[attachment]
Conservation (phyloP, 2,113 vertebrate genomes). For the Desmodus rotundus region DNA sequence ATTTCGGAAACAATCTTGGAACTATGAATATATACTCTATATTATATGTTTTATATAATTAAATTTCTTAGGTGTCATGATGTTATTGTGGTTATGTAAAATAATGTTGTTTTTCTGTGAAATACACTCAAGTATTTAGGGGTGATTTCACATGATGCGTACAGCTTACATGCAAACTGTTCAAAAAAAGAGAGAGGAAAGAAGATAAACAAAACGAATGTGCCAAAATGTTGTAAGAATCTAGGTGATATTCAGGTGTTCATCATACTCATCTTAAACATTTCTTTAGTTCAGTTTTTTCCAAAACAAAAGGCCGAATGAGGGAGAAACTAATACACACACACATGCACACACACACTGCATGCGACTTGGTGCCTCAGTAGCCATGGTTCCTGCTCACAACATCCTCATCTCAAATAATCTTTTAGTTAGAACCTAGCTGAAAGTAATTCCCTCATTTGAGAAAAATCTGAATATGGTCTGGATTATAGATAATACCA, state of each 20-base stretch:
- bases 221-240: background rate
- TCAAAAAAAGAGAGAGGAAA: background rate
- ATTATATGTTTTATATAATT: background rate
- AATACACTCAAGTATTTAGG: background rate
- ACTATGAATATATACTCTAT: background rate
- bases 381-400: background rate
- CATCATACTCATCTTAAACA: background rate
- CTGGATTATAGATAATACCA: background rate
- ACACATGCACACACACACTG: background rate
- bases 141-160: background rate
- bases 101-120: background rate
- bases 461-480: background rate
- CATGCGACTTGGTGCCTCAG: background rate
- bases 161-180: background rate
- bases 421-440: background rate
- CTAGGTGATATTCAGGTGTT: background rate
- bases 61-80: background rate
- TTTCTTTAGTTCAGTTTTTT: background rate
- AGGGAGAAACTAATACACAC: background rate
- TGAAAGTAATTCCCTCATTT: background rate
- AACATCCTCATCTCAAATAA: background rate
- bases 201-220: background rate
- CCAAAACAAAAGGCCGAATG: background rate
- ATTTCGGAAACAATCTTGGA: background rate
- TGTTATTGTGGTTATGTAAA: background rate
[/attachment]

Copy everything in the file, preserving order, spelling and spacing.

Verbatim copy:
Conservation (phyloP, 2,113 vertebrate genomes). For the Desmodus rotundus region DNA sequence ATTTCGGAAACAATCTTGGAACTATGAATATATACTCTATATTATATGTTTTATATAATTAAATTTCTTAGGTGTCATGATGTTATTGTGGTTATGTAAAATAATGTTGTTTTTCTGTGAAATACACTCAAGTATTTAGGGGTGATTTCACATGATGCGTACAGCTTACATGCAAACTGTTCAAAAAAAGAGAGAGGAAAGAAGATAAACAAAACGAATGTGCCAAAATGTTGTAAGAATCTAGGTGATATTCAGGTGTTCATCATACTCATCTTAAACATTTCTTTAGTTCAGTTTTTTCCAAAACAAAAGGCCGAATGAGGGAGAAACTAATACACACACACATGCACACACACACTGCATGCGACTTGGTGCCTCAGTAGCCATGGTTCCTGCTCACAACATCCTCATCTCAAATAATCTTTTAGTTAGAACCTAGCTGAAAGTAATTCCCTCATTTGAGAAAAATCTGAATATGGTCTGGATTATAGATAATACCA, state of each 20-base stretch:
- bases 221-240: background rate
- TCAAAAAAAGAGAGAGGAAA: background rate
- ATTATATGTTTTATATAATT: background rate
- AATACACTCAAGTATTTAGG: background rate
- ACTATGAATATATACTCTAT: background rate
- bases 381-400: background rate
- CATCATACTCATCTTAAACA: background rate
- CTGGATTATAGATAATACCA: background rate
- ACACATGCACACACACACTG: background rate
- bases 141-160: background rate
- bases 101-120: background rate
- bases 461-480: background rate
- CATGCGACTTGGTGCCTCAG: background rate
- bases 161-180: background rate
- bases 421-440: background rate
- CTAGGTGATATTCAGGTGTT: background rate
- bases 61-80: background rate
- TTTCTTTAGTTCAGTTTTTT: background rate
- AGGGAGAAACTAATACACAC: background rate
- TGAAAGTAATTCCCTCATTT: background rate
- AACATCCTCATCTCAAATAA: background rate
- bases 201-220: background rate
- CCAAAACAAAAGGCCGAATG: background rate
- ATTTCGGAAACAATCTTGGA: background rate
- TGTTATTGTGGTTATGTAAA: background rate